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useful topics and commit messages within git commits on webwml repository

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useful topics and commit messages within git commits on webwml repository

Carsten Schoenert
Hello Sebul,

I noticed you constantly use only one word for documenting your commits
within the webwml repository. E.g.

> $ git show 7dc100 b9aab8 bdeee6 --shortstat
> commit 7dc1005a769339b4d37a2a661f73ee197edaece1
> Author: Sebul <[hidden email]>
> Date:   Sat Feb 22 14:21:18 2020 +0900
>
>     4631
>
>  1 file changed, 23 insertions(+)
>
> commit b9aab8bf143922068d02cdc835908a062944914c
> Author: Sebul <[hidden email]>
> Date:   Wed Feb 19 21:28:12 2020 +0900
>
>     8
>
>  1 file changed, 20 insertions(+)
>
> commit bdeee6693fc19bcd7cdca2caf399771344796848
> Author: Sebul <[hidden email]>
> Date:   Wed Feb 19 21:25:58 2020 +0900
>
>     webkit
>
>  1 file changed, 47 insertions(+)

This kind of doing commits makes it nearly impossible to follow and
understand the additions you are doing. Everybody needs to have also a
look into the details of your commit to see what you have done. That's
bad because it's costs time on the others side, by this it makes the
work other people do more inefficient.
The current way you doing commit messages makes the usage of the git log
command useless.

Could you please adjust your workflow in the future to make an useful
usage of the topic/subject and if needed of the body of the git commit?
Thanks for consideration!

For example you could use one of the following stanza for the subject
(as other contributors already doing so).

(Korean) DSA-4631-1 pillow
(ko) [DSA 4631-1] pillow security update

--
Regards
Carsten Schoenert

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Re: useful topics and commit messages within git commits on webwml repository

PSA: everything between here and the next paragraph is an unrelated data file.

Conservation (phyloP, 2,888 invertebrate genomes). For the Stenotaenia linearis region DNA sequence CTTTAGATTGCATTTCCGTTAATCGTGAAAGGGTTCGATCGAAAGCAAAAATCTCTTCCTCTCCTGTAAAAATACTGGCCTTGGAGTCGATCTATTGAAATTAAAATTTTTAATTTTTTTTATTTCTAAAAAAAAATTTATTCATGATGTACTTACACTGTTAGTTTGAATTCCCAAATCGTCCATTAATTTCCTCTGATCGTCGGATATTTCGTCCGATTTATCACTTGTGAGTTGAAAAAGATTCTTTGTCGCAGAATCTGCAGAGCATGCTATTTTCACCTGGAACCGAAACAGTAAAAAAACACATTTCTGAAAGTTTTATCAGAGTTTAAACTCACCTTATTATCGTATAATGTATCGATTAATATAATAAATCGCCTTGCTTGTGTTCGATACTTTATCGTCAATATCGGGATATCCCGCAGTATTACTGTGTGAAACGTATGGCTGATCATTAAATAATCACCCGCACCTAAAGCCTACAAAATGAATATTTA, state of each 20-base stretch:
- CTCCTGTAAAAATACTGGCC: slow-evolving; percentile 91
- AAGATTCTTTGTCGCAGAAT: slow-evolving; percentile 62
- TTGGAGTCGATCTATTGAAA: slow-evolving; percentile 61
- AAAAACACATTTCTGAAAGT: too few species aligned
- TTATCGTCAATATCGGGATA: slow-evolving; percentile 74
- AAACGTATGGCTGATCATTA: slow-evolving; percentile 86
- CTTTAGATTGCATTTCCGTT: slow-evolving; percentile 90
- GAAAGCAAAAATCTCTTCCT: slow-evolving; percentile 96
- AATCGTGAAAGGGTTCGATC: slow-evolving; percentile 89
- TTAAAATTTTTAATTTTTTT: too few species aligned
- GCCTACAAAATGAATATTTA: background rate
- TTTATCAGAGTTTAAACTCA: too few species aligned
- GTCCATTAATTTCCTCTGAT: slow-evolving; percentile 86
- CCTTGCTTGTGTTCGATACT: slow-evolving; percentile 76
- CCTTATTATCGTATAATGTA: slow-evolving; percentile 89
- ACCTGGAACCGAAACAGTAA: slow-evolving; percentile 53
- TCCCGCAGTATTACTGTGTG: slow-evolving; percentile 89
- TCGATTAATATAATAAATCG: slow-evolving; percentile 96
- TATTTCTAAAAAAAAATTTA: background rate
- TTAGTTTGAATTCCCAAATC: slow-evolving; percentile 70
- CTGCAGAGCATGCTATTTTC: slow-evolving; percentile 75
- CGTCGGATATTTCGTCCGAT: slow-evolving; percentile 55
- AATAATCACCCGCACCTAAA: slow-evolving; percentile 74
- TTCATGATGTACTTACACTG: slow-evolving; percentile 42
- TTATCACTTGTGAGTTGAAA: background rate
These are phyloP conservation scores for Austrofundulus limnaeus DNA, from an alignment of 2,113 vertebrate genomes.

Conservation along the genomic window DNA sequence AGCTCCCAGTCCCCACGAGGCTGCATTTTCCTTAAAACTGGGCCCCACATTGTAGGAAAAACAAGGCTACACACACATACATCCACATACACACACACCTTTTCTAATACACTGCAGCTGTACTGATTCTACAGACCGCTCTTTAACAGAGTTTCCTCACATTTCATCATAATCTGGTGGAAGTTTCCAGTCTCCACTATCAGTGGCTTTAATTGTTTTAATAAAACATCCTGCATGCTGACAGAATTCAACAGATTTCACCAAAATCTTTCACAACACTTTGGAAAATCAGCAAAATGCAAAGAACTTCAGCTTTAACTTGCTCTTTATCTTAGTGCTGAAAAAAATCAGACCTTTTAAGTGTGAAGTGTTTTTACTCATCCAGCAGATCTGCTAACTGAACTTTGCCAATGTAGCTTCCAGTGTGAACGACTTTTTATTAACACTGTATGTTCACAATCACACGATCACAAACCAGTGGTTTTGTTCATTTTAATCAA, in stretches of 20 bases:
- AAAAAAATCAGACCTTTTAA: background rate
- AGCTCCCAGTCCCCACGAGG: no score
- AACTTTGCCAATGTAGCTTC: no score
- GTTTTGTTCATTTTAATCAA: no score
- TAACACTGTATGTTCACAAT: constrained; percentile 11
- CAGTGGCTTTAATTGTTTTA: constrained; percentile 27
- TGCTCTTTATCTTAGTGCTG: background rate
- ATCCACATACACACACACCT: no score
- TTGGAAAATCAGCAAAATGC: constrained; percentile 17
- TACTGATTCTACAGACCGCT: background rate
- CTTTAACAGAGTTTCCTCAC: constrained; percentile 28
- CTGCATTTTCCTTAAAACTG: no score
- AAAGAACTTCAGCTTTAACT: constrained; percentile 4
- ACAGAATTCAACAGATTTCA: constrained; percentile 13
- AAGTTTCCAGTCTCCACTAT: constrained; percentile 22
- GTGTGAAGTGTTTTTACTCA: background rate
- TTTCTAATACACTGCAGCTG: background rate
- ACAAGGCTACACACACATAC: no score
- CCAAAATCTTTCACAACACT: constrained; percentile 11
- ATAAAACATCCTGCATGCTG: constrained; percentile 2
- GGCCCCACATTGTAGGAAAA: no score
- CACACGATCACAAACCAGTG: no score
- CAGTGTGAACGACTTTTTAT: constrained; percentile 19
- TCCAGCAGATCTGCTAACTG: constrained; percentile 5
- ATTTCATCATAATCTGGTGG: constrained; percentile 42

sebul
Is there a problem?
These are Korean translations.
I'm Korean tranlation coordinator.
Who can help Korean translation ?

Thank you.



On Sat, Feb 22, 2020, 18:02 Carsten Schoenert <[hidden email]> wrote:
Hello Sebul,

I noticed you constantly use only one word for documenting your commits
within the webwml repository. E.g.

> $ git show 7dc100 b9aab8 bdeee6 --shortstat
> commit 7dc1005a769339b4d37a2a661f73ee197edaece1
> Author: Sebul <[hidden email]>
> Date:   Sat Feb 22 14:21:18 2020 +0900
>
>     4631
>
>  1 file changed, 23 insertions(+)
>
> commit b9aab8bf143922068d02cdc835908a062944914c
> Author: Sebul <[hidden email]>
> Date:   Wed Feb 19 21:28:12 2020 +0900
>
>     8
>
>  1 file changed, 20 insertions(+)
>
> commit bdeee6693fc19bcd7cdca2caf399771344796848
> Author: Sebul <[hidden email]>
> Date:   Wed Feb 19 21:25:58 2020 +0900
>
>     webkit
>
>  1 file changed, 47 insertions(+)

This kind of doing commits makes it nearly impossible to follow and
understand the additions you are doing. Everybody needs to have also a
look into the details of your commit to see what you have done. That's
bad because it's costs time on the others side, by this it makes the
work other people do more inefficient.
The current way you doing commit messages makes the usage of the git log
command useless.